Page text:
A joint parliamentary committee has written to Health Minister Sussan Ley to express concerns about the "significant" effect the government's planned introduction of opt-out e-health records could have on an individual's privacy.
In September the government introduced a bill that would amend the existing personally controlled electronic health record (PCEHR) law to enable it to boost its stalled e-health records scheme by creating a record for every Australian by default.
Despite the bill achieving bipartisan support in the parliament, the committee - chaired by Liberal MP Phillip Ruddock - has raised a number of concerns about the implications of the reforms.
Currently, an individual must proactively register for a PCEHR account before their medical records are uploaded.
If passed, the bill will allow health authorities to automatically set up online accounts for an initial pilot group of participants using names, addresses and health identification numbers from the Medicare database.
The Department of Health has planned trials of the new opt-out approach, and will expand the scheme to all Australian healthcare recipients should the trials prove successful.
The bill also expands the mandatory reporting regime for information security breaches and introduces new penalties for unlawful disclosure of information.
Under the new law, the e-health records scheme would also receive an official name change from the PCEHR to My Health Record.
However, the parliamentary joint committee on human rights said the bill raises significant privacy concerns that require explanation from the government.
It questioned whether the opt-out approach was a justifiable limit of privacy for individuals.
"To be capable of justifying a proposed limitation of human rights, a legitimate objective must address a pressing or substantial concern and not simply seek an outcome regarded as desirable or convenient," the committee, which includes five Coalition members, three Labor MPs, one Greens and one independent MP, wrote [pdf].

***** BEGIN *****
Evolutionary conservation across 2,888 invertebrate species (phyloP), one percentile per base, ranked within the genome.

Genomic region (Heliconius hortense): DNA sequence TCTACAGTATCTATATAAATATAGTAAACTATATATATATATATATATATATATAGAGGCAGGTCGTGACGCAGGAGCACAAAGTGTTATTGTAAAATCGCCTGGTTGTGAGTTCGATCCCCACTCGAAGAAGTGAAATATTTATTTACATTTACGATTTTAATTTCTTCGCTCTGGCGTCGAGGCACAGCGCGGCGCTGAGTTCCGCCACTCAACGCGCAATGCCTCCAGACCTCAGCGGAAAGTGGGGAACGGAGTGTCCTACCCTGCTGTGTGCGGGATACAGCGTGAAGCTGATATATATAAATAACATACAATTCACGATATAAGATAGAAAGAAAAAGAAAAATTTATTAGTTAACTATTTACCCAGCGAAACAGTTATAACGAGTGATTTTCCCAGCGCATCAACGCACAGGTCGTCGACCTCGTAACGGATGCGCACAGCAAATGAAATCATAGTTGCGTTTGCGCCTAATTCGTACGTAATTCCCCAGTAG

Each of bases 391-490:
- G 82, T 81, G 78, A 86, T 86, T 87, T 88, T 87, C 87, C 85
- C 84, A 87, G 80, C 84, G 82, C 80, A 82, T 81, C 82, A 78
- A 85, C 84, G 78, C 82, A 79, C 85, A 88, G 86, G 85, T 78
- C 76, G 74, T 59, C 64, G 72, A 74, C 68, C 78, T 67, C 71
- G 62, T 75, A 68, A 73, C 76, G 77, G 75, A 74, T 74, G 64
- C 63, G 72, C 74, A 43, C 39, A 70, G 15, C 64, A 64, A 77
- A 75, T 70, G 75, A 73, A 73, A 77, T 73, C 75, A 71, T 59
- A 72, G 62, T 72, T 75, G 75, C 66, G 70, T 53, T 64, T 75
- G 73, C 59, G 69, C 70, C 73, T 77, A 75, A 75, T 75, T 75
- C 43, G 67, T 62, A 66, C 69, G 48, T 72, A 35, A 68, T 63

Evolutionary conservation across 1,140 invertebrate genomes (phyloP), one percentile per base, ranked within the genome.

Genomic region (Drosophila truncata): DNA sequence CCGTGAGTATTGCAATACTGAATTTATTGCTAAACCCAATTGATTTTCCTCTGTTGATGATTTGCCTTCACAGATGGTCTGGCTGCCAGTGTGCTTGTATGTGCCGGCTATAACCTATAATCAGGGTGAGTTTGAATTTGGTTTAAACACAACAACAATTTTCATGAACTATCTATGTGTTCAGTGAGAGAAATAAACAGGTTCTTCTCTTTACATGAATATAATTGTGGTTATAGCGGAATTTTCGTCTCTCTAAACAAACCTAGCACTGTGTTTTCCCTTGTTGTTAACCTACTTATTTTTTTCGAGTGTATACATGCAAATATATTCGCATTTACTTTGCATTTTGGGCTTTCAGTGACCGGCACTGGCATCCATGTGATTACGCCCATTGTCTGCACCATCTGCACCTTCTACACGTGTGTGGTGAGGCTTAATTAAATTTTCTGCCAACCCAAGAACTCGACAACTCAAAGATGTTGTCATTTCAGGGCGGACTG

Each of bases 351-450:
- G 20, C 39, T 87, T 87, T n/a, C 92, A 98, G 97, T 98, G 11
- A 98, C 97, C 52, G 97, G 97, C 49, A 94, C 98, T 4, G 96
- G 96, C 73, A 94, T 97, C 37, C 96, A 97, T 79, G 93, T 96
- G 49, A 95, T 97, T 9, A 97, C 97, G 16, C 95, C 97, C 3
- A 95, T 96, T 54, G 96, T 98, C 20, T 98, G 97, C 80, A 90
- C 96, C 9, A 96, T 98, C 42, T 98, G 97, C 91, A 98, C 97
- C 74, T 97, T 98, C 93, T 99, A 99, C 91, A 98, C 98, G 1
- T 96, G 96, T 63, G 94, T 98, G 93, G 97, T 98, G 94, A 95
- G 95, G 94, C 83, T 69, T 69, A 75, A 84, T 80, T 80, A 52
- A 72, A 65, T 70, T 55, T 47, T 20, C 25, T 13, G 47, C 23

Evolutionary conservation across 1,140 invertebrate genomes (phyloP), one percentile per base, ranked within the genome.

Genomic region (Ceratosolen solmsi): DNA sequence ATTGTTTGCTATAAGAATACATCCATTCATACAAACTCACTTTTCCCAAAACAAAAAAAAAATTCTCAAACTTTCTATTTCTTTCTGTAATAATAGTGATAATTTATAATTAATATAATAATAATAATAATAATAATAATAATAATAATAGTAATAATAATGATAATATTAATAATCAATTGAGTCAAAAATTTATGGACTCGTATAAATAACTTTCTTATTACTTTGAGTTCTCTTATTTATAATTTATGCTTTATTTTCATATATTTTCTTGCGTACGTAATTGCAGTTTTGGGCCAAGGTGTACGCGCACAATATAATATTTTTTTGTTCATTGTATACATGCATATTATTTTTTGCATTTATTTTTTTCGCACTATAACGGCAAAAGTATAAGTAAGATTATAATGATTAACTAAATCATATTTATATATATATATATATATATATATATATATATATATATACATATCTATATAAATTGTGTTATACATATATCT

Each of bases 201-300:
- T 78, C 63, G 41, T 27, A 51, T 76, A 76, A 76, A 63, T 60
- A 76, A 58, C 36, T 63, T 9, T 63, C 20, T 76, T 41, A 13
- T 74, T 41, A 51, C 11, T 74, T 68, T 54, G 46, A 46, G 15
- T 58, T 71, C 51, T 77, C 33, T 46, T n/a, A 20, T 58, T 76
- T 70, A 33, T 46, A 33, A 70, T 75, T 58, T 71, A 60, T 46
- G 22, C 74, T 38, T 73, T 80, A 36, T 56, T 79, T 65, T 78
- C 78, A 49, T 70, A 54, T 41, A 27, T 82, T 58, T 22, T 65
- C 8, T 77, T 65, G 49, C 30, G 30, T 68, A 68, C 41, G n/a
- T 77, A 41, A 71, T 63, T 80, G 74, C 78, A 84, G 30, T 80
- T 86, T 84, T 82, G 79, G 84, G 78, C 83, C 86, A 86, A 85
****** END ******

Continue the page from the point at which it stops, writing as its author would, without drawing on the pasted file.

"Increasing the number of people using the My Health Record system, in an attempt to drive increased use by healthcare providers, may be regarded as a desirable or convenient outcome but may not be addressing an area of public or social concern that is pressing and substantial enough to warrant limiting the right."
The MPs said while the safeguards for those who actively register for a My Health Record - which include access and notification controls - were adequate, there was little detail on how the department planned to communicate to individuals that they'd been signed up to the scheme automatically.
The bill also doesn't include safeguards to ensure individuals are given enough time to opt-out, the committee said, and there is no ability for individuals to erase their record once it has been created.
The committee argued there were no legislative safeguards to ensure people would be appropriately notified of their impending registration to the scheme.
Additionally, it wasn't clear why the current opt-in model hadn't worked, the MPs said.
The committee has written to the Health Minister to ask for evidence that the objective of the opt-out approach addresses a "pressing or substantial concern or whether the proposed changes are otherwise aimed at achieving a legitimate objective".
The MPs also asked whether the limitation on privacy was a reasonable and proportionate measure for the achievement of the government's e-health records objective.